The investigations conducted by the Directorate of Revenue Intelligence (DRI) highlight the differential duty liability on the nominated banks/agencies rather than the alleged fraudsters, the exporters.
According to Customs law, there must be collusion or suppression of facts on the part of the importer in order to make a tax demand after two years of import.
Unfortunately, in the absence of any evidence, the cases do not stand up to legal scrutiny with the demand being slapped on the nominated bank/agency.
The exporter, on the other hand, is constantly tempted to repeat the mistake after escaping with a minor penalty and no duty demand.
Gold smuggling continues unabated under the regulators’ watch, making this a difficult task.
The only possible solution is to eliminate tax arbitrage and require that only GST registered jewellers or those with a unique ID for being a manufacturer for exports manufacture jewellery for export purposes.
There must be a mechanism in place that allows the designated agencies/banks to track the remittances received by the exporter.
The India International Bullion Exchange may be able to solve this problem by completely shifting the liability to the exporter.
Exporters should be required to purchase gold through an exchange platform in exchange for a duty bond and to link it to remittances.
The Economic Survey 2021-2022 investigates the reasons for price fluctuations in two staple vegetables, tomatoes and onions.
Tomatoes and onions are the most volatile commodities in Indian markets.
According to the Economic Survey, seasonality in production (Kharif and Rabi seasons) and irregular shocks all contribute equally to volatile prices.
Every year, the variation in supply puts upward pressure on prices due to seasonality in production.
Unseasonal rains and a prolonged drought triggered the unexpected price shocks for these two perishable commodities.
The Securities and Exchange Board of India (SEBI) fined the National Stock Exchange (NSE) for governance failures related to actions taken during the tenure of its former MD and CEO Chitra Ramkrishna.
Market Infrastructure Institutions include stock exchanges, depositories, and clearing houses (MIIs).
They are an important part of the nation’s vital economic infrastructure.
In 2010, a panel chaired by former RBI Governor Bimal Jalan was formed to investigate the issues surrounding the ownership and governance of MIIs.
The panel stated in its 2010 report that the term “infrastructure” would refer to the basic, underlying framework or features of a system.
It also stated that the term “market infrastructure” refers to such basic facilities and systems that serve this market.
The nucleus of the capital allocation system is made up of well-functioning MIIs. They are essential for economic growth and, like any other infrastructure institution, have a net positive impact on society.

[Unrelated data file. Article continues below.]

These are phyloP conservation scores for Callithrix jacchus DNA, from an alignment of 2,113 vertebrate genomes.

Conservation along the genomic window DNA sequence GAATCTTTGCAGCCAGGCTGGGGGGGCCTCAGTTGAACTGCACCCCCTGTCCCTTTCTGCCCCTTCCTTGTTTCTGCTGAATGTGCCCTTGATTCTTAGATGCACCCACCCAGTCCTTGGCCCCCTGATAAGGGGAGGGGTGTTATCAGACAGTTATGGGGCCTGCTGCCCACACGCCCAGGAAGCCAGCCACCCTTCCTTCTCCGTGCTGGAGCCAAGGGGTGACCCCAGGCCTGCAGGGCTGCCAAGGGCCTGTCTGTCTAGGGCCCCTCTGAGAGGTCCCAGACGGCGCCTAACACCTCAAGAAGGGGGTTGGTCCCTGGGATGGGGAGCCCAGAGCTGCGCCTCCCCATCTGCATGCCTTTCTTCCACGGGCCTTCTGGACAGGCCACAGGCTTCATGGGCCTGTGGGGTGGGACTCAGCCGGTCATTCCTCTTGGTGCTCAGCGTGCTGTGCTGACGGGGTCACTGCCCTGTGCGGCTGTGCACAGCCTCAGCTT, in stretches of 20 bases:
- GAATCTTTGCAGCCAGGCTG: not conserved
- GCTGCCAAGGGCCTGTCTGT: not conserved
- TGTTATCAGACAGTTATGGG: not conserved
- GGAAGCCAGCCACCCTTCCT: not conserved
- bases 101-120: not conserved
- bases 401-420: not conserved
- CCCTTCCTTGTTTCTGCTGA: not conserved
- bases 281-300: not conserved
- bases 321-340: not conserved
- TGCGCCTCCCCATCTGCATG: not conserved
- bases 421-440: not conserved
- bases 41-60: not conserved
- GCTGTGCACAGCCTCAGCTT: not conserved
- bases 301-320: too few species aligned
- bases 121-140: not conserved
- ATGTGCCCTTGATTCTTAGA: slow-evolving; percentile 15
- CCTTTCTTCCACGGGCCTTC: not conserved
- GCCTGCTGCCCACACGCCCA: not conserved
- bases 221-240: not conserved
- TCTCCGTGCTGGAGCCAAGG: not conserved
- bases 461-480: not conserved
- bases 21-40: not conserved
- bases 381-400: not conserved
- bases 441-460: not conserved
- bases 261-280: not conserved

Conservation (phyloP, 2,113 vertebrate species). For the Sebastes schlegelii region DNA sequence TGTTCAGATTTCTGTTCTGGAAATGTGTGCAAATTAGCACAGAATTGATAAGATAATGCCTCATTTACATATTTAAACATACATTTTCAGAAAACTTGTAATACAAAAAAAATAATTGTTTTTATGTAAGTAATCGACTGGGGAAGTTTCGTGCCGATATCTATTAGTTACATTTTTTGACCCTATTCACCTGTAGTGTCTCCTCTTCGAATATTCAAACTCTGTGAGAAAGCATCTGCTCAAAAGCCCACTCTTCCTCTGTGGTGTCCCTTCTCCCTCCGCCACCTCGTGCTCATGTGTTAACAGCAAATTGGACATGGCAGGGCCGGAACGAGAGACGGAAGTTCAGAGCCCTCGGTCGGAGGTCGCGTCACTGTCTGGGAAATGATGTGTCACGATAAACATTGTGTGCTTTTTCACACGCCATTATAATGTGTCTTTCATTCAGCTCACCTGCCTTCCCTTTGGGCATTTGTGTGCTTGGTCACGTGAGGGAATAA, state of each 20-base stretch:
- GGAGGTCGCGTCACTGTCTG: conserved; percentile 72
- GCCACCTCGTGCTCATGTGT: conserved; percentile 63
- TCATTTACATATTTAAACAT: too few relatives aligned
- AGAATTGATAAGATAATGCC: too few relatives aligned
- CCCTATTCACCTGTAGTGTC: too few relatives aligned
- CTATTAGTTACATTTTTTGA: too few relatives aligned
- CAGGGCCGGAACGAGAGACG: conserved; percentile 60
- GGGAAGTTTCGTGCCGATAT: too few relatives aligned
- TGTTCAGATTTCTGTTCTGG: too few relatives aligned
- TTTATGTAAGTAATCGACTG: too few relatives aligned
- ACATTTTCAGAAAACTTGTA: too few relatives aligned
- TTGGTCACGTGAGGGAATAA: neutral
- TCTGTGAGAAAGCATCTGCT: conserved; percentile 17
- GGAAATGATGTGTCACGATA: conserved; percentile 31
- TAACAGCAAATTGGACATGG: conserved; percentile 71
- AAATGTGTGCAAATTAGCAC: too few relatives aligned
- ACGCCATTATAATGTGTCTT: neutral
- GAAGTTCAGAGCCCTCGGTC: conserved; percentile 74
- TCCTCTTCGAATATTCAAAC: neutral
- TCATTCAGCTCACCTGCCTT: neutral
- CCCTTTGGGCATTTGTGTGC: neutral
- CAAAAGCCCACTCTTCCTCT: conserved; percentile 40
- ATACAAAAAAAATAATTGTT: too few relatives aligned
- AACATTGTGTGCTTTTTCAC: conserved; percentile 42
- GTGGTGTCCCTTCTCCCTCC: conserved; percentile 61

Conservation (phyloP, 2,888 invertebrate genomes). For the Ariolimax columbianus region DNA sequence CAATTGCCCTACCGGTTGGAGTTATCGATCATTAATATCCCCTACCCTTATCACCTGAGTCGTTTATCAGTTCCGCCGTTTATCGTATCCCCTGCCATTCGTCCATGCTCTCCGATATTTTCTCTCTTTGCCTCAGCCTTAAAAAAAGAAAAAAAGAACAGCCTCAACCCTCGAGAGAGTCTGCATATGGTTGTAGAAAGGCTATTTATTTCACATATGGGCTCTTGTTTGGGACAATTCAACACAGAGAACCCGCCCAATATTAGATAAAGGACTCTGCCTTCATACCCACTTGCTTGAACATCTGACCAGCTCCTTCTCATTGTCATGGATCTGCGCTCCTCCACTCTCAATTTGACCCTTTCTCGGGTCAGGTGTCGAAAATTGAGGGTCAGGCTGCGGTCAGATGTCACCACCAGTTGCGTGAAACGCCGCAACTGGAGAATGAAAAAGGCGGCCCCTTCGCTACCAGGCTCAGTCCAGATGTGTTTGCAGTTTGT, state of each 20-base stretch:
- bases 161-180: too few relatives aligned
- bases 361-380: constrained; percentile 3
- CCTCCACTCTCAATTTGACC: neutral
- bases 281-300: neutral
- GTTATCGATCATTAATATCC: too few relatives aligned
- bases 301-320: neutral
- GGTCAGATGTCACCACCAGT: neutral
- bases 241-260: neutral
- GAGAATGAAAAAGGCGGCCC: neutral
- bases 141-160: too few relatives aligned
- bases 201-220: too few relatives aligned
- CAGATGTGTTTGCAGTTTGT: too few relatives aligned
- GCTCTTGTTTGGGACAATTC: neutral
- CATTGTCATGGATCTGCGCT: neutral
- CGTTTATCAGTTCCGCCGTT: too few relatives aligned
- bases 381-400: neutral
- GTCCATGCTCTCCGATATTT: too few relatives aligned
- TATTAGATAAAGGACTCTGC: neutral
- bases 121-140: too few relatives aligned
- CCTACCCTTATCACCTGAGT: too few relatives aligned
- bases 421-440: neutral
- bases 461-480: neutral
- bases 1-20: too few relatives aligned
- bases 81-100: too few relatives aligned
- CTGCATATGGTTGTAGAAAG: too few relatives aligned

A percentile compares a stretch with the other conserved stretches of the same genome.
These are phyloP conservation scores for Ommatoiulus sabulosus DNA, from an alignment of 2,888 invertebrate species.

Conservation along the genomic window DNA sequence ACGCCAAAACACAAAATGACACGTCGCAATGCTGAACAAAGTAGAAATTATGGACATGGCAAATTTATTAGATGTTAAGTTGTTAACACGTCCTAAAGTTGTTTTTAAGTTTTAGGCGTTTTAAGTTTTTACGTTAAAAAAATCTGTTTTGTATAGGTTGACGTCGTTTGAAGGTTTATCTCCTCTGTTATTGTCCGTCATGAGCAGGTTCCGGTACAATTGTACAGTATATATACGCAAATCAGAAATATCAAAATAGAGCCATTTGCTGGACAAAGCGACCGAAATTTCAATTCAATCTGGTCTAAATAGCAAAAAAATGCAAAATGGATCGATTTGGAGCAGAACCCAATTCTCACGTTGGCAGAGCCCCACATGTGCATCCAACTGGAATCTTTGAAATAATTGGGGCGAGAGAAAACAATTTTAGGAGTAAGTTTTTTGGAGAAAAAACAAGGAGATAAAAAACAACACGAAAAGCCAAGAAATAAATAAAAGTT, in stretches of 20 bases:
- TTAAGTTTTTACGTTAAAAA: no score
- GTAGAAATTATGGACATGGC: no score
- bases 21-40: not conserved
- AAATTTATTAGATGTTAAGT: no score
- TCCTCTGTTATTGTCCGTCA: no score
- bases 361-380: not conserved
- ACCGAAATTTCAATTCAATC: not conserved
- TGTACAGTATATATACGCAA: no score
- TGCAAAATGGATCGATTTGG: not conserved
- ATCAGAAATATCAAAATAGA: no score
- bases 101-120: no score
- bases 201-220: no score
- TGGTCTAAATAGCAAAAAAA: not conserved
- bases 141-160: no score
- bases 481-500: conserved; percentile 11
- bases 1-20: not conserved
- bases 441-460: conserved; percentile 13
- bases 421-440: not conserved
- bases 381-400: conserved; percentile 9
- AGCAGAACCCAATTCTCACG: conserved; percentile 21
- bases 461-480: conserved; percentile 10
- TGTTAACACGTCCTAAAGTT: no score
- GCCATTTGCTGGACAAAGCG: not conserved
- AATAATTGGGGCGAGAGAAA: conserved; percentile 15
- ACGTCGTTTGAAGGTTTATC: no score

MIIs are’systemically important’ in India due to their phenomenal growth in terms of market capitalisation of listed companies, capital raised and the number of investor accounts with brokers and depositories, and the value of assets held in depositories’ accounts.
Any failure of such a MII could result in even larger cataclysmic collapses, potentially resulting in a global economic downturn.
MIIs in India – The SEBI lists seven stock exchanges, including the BSE, NSE, Multi Commodity Exchange of India, and Metropolitan Stock Exchange of India.
MIIs are depositories tasked with the safekeeping of securities as well as their trading and transfer: The Central Depository Services Ltd. and The National Securities Depository Ltd.
The regulator also names seven clearing houses, one of which is the Multi Commodity Exchange Clearing Corporation.
Types of MIIs A stock exchange is a marketplace for the purchase, sale, and issuance of publicly traded company shares, bonds, and commodities.
A depository is a location or entity that stores financial securities in a dematerialized form.
It refers to a bank, organisation, or any other institution that holds and assists in the trading of securities.
Securities are held in depository accounts in the same way that funds are held in bank accounts.
A clearing house acts as a go-between for buyers and sellers of financial instruments.
It is a futures exchange agency or separate corporation in charge of settling trading accounts, clearing trades, collecting and maintaining margin monies, regulating delivery, and reporting trading data.
They aid in the validation and finalisation of securities trades, as well as ensuring that both buyers and sellers fulfil their obligations.